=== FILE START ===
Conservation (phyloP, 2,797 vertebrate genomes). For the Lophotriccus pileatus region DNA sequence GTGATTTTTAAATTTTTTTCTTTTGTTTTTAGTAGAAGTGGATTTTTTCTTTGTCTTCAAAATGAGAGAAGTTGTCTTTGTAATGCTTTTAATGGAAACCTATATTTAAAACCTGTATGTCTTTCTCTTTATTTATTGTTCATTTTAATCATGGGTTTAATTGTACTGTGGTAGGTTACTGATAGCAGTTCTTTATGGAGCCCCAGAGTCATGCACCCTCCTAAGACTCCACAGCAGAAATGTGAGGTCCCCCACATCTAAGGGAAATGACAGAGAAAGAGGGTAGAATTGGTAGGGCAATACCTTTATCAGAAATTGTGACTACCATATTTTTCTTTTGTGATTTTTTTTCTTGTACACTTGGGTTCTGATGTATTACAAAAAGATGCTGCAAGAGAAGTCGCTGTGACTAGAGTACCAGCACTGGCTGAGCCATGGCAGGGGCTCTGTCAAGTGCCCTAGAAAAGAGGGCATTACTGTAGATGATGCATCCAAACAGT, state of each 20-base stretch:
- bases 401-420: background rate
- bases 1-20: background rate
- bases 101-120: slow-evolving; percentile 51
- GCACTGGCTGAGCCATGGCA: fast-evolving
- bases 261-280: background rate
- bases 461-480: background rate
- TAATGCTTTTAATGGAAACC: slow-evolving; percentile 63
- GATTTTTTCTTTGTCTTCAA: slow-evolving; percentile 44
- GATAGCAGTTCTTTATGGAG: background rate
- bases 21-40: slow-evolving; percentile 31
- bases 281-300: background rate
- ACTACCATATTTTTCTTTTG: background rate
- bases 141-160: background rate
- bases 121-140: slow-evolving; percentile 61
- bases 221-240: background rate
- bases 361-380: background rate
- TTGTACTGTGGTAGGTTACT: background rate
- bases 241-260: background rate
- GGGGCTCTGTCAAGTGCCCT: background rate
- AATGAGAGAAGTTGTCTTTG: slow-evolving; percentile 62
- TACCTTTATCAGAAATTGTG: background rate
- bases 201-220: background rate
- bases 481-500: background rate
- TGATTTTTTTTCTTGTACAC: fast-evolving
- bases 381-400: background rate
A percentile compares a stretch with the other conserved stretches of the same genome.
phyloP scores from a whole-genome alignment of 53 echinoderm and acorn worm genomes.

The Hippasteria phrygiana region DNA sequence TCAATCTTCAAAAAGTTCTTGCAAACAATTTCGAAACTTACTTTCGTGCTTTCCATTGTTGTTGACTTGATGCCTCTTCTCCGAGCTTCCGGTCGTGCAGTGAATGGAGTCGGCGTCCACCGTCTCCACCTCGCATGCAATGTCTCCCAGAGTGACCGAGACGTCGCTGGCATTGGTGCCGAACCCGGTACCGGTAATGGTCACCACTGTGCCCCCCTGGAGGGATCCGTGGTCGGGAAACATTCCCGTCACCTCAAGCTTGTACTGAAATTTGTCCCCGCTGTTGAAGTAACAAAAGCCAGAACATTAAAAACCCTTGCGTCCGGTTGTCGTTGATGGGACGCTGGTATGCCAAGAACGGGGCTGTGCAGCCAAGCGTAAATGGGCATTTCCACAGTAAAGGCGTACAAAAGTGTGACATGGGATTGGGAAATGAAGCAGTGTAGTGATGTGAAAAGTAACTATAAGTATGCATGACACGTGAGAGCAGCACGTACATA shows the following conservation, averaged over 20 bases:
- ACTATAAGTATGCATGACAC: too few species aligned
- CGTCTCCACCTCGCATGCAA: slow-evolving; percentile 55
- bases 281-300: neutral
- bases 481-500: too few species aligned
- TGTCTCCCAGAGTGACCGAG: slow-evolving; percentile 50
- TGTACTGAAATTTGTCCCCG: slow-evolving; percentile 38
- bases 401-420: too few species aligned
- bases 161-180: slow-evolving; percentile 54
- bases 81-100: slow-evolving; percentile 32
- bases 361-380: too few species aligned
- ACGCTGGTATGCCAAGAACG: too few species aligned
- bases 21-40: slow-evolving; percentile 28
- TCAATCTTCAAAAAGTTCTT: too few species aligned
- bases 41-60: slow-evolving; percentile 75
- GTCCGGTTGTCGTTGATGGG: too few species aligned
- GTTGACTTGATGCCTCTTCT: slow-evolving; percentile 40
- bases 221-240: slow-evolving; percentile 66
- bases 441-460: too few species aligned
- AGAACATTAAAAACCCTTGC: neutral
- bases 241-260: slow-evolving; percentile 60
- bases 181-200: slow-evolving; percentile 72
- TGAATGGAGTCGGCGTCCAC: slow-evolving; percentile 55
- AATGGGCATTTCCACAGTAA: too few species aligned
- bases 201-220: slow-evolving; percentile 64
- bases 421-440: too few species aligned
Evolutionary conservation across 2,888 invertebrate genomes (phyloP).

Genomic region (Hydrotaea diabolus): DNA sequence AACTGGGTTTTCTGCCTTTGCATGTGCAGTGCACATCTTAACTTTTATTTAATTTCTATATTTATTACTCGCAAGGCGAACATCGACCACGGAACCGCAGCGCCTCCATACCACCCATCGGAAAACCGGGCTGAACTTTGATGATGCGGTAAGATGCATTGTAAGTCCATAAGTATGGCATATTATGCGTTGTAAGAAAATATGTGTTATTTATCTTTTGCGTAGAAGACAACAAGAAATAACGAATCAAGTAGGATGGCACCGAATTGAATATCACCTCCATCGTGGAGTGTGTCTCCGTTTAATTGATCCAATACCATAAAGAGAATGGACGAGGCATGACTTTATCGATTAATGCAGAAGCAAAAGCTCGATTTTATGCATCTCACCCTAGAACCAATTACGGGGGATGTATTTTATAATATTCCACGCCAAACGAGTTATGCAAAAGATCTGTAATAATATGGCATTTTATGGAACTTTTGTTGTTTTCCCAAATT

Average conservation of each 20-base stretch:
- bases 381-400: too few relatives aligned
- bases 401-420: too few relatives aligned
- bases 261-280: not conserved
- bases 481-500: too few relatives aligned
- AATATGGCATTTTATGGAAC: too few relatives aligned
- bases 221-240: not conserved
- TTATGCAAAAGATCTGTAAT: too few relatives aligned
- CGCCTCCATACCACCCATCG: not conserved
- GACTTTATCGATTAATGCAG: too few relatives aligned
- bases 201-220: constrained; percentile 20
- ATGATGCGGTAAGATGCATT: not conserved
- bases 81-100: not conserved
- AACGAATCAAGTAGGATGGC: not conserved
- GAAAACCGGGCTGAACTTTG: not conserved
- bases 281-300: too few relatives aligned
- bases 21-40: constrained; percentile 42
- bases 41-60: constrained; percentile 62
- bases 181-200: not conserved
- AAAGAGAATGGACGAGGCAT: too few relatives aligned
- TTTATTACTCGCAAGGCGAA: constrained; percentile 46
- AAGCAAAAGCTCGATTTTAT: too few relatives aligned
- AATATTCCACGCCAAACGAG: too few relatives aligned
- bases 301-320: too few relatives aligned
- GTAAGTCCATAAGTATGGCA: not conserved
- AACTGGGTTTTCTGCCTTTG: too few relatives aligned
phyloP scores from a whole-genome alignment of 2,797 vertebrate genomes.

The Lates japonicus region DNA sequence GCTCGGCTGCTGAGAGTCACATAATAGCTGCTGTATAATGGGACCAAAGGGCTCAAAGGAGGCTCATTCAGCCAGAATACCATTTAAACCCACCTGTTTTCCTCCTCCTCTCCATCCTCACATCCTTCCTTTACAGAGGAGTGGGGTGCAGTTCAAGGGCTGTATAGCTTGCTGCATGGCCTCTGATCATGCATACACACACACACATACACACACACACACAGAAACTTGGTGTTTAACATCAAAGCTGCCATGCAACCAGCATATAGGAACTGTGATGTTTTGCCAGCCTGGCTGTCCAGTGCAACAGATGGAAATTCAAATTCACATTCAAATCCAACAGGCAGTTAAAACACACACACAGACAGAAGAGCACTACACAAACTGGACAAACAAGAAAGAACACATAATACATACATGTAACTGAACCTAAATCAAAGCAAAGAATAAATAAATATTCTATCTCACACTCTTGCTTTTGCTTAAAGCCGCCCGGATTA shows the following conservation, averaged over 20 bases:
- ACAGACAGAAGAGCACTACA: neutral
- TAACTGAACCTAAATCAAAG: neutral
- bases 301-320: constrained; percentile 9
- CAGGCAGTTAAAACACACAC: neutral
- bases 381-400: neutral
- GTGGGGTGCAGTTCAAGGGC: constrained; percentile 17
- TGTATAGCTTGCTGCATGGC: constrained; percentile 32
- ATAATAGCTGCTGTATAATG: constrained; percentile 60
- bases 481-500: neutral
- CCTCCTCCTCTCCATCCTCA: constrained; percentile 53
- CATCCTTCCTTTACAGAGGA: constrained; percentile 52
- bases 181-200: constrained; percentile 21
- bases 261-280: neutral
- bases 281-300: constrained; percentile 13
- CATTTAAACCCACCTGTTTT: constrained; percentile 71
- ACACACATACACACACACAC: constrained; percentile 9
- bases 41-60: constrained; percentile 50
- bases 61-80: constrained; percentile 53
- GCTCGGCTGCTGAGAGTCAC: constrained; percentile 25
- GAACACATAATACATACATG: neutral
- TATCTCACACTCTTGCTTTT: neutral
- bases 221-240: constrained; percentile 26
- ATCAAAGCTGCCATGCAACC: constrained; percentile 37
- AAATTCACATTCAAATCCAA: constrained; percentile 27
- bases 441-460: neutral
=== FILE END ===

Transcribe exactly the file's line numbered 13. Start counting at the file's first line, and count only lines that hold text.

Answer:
- ACTACCATATTTTTCTTTTG: background rate